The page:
Female poets take top three prizes for the first time for the Migrant Work Poetry Competition

Participants, judges and volunteers rejoice after the contest (Photo by: Dionne Leow).

The fourth edition of the Migrant Worker Poetry Competition saw 19 finalists recite original poems in Bahasa Indonesia, Bengali, English, Mandarin, Tagalog, Tamil, and Burmese to more than 220 attendees, the best audience turnout since the program’s inception in 2014.

An annual competition that started in 2014 as a platform for migrant workers to share their stories, this year the competition saw finalists being selected from a pool of 107 submissions, up from 70 last year.

For the first time, female poets bagged all the top three prizes. The first prize went to Deni Apriyani, with her poem, Further Away, which deals with the theme of spousal abuse. Apriyani was inspired to write her poem after meeting a stranger on a bus ride home to Indramayu, Indonesia who related a personal story of abuse.

Deni Apriyani claiming the first prize pictured with Russel Heng from TWC2, Camille
Dawson, Counselor for Public Affairs of the U.S. Embassy Singapore, Jacqueline Loh from
Aidha (Photo by: Dionne Leow).
Naive Gascon (Photo by: Dionne Leow).
Fitri Diyah (Photo by: Dionne Leow).

The second prize went to Naive Gascon for her poem, And Again, about her passion for swimming and the isolation of being in a foreign place. The poem A Sunday Morning in Paya Lebar, by Fitri Diyah claimed third prize. Other poems recited in the finals dealt with themes of isolation, love, homesickness, family, social exclusion, the painful choice to leave home and loved ones in pursuit of employment, prostitutionand abuse.

“The moment the audience hears and sees the poet’s powerful performance, I think that leaves behind a long lasting impact,” said organiser Shivaji Das.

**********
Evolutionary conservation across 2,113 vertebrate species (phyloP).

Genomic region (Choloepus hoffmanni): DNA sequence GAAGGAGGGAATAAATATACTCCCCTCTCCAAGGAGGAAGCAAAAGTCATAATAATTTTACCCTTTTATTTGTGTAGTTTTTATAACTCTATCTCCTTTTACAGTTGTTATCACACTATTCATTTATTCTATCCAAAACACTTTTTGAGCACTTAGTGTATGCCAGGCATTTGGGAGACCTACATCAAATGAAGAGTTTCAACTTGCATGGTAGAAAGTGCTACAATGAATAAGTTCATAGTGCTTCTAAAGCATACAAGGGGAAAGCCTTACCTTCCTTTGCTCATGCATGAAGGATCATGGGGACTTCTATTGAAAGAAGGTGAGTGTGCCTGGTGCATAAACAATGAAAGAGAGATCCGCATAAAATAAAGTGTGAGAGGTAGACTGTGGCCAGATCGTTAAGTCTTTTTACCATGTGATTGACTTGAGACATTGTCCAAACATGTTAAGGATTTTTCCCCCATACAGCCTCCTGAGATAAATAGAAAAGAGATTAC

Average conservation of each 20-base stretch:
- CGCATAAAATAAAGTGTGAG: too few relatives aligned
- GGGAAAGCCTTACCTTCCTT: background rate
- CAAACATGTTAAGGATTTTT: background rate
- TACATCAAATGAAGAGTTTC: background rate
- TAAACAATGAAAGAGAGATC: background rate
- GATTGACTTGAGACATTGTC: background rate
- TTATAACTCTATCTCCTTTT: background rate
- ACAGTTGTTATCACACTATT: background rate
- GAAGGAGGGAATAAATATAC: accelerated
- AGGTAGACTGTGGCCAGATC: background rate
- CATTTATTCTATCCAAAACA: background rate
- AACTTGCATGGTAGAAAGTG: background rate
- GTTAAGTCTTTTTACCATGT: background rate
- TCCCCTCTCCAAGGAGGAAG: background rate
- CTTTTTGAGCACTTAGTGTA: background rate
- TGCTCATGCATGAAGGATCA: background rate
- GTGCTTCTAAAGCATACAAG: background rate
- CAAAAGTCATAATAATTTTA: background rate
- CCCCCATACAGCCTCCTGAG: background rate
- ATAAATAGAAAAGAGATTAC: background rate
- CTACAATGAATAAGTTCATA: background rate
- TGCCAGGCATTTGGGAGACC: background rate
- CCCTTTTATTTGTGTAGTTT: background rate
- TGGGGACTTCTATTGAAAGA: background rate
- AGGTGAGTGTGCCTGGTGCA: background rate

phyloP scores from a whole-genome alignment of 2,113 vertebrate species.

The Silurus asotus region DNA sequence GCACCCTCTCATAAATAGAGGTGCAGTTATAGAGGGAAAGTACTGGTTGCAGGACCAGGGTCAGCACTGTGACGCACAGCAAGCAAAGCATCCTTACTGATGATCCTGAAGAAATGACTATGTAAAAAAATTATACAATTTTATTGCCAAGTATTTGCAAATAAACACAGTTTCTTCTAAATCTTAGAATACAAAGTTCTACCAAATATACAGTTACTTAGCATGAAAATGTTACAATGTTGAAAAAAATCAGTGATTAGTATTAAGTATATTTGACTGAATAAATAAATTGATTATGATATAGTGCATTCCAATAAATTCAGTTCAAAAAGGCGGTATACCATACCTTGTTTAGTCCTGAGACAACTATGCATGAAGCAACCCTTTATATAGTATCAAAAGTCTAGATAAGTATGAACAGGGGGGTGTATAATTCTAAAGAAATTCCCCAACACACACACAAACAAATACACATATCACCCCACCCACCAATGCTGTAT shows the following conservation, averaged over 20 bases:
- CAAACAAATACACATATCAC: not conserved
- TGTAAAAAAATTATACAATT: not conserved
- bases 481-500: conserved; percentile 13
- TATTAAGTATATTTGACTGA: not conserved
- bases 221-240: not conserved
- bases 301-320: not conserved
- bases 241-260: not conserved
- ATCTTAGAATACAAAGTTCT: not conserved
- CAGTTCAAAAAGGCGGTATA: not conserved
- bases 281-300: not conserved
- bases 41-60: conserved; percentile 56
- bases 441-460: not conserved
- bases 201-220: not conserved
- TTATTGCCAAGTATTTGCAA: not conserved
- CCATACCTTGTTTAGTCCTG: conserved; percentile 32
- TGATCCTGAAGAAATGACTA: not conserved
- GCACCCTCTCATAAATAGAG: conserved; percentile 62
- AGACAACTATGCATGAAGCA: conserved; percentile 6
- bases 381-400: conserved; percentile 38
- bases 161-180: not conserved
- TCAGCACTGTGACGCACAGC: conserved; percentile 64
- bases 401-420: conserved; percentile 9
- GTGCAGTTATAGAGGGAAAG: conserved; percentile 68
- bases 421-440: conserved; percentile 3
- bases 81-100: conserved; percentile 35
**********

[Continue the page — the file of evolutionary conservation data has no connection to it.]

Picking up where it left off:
“The competition, which U.S. Embassy Singapore was pleased to support for the third time, reiterated that every voice counts and every individual deserves to be heard. I left the event feeling invigorated by the strength and resilience of the participants,” said Camille Dawson, Counselor for Public Affairs at U.S. Embassy Singapore.

“It is very interesting to hear these stories and perspectives. These are the sorts of narratives that we need to hear more of. The poems we chose really resonated emotionally, and remind us of any poem someone in Singapore would write,” said competition judge and winner of the Foyle Young Poets of the Year Award, Amanda Chong.

Cash prizes for first, second and third places were $500, $300, and $200 respectively, with the rest of the finalists receiving certificates.

This year, the event was largely put together by volunteers in the migrant community themselves, and lead organiser, Shivaji Das, assisted by other volunteers. Organisations such as Transient Workers Count Too (TWC2), Aidha, H.O.M.E., Healthserve, and Project X also assisted with the outreach for the event

In addition to poetry, this year’s program featured a short play about migrant life in Singapore, written and directed by members of the migrant worker community under the mentorship of Haresh Sharma of the Necessary Stage.

‘Songs From a Distance’, a compendium of past poetry submissions published in collaboration with Transient Workers Count Too (TWC2), Potato Productions, and the Migrant Worker Poetry Competition Singapore, was also launched at the event.

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